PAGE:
Monday, May 12, 2008

The Death of Ivan Ilyich

So now that I'm finished with school for a bit, I've enjoyed the chance to do a little bit of personal pleasure reading. Unfortunately, my latest read, The Death of Ivan Ilyich by Leo Tolstoy was somewhat less than pleasurable.

As a bit of background, I actually like Tolstoy. While I haven't tackled Crime and Punishment, Anna Karenina is a family favorite, especially for Jason. When we found out that Champaign was participating in a community-wide "Big Read" of The Death of Ivan Ilyich, Jason and I were so excited that we checked out two copies from the public library--his and hers. I thought it was the neatest idea that our entire community should unite in reading Tolstoy while a community somewhire in Russia united by reading Harper Lee's To Kill a Mockingbird.

In theory, I still think it's a good idea, but in practice, I think they should rethink the selection. Seriously, The Death of Ivan Ilyich was one of the most depressing, bleak, and hopeless depictions of mortality that I have ever read. The take-home message is exactly what the billboards around town state--"Ivan Ilyich is dead, but you're not" (Thank Heavens).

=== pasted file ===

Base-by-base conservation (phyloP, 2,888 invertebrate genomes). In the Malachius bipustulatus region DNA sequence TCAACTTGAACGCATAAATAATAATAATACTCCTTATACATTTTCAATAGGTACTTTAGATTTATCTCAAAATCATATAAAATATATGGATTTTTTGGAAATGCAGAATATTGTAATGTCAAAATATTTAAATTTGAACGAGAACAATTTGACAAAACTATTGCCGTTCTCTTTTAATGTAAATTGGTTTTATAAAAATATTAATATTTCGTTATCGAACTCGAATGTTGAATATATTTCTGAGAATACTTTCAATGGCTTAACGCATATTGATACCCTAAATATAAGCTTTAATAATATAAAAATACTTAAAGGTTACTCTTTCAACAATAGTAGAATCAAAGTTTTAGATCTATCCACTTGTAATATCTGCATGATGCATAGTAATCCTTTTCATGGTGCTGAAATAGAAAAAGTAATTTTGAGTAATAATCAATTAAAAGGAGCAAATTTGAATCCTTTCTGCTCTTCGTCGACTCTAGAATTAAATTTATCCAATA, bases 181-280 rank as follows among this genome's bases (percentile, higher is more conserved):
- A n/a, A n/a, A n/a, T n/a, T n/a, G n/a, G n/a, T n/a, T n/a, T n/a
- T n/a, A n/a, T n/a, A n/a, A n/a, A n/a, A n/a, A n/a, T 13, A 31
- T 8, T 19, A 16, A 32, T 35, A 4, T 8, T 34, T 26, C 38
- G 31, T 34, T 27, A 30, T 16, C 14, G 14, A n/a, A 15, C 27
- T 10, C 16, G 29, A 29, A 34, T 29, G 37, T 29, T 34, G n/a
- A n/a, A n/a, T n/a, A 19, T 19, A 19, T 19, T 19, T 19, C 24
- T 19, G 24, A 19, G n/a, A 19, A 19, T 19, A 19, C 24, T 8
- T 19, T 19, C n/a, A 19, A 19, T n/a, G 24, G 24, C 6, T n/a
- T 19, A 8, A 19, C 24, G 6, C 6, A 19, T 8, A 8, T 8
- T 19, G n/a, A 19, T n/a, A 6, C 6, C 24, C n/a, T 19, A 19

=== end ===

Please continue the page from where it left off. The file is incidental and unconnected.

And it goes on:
On the positive side, Tolstoy's work really does cause you to reflect on whether or not you're truly living the real thing or missing the boat entirely in the meaningless quest for power and prestige. The Death of Ivan Ilyich smacks you in the face with the inevitability of death--long, painful, and lonely as it may be. While I may not agree with his views on the senselessness of death, I concord with Tolstoy's conclusion that since we're all going to die anyway, let's live life now to its fullest.


Jackie said...

I'll take your word for it - you seem to have a good sense for good books. I'm just barely into The Bean Tree by the way... :)
I read something funny in the RD today - a boy in the library passed a book and asked dad "Do they really tell you how to?" dad says, "How to what?" boy says "How to Kill A Mockingbird?"

Summer said...

I love Tolstoy. I'm reading Anna Karenina right now and kept put it down. I love his style of writing. What a shame this one wasn't as great.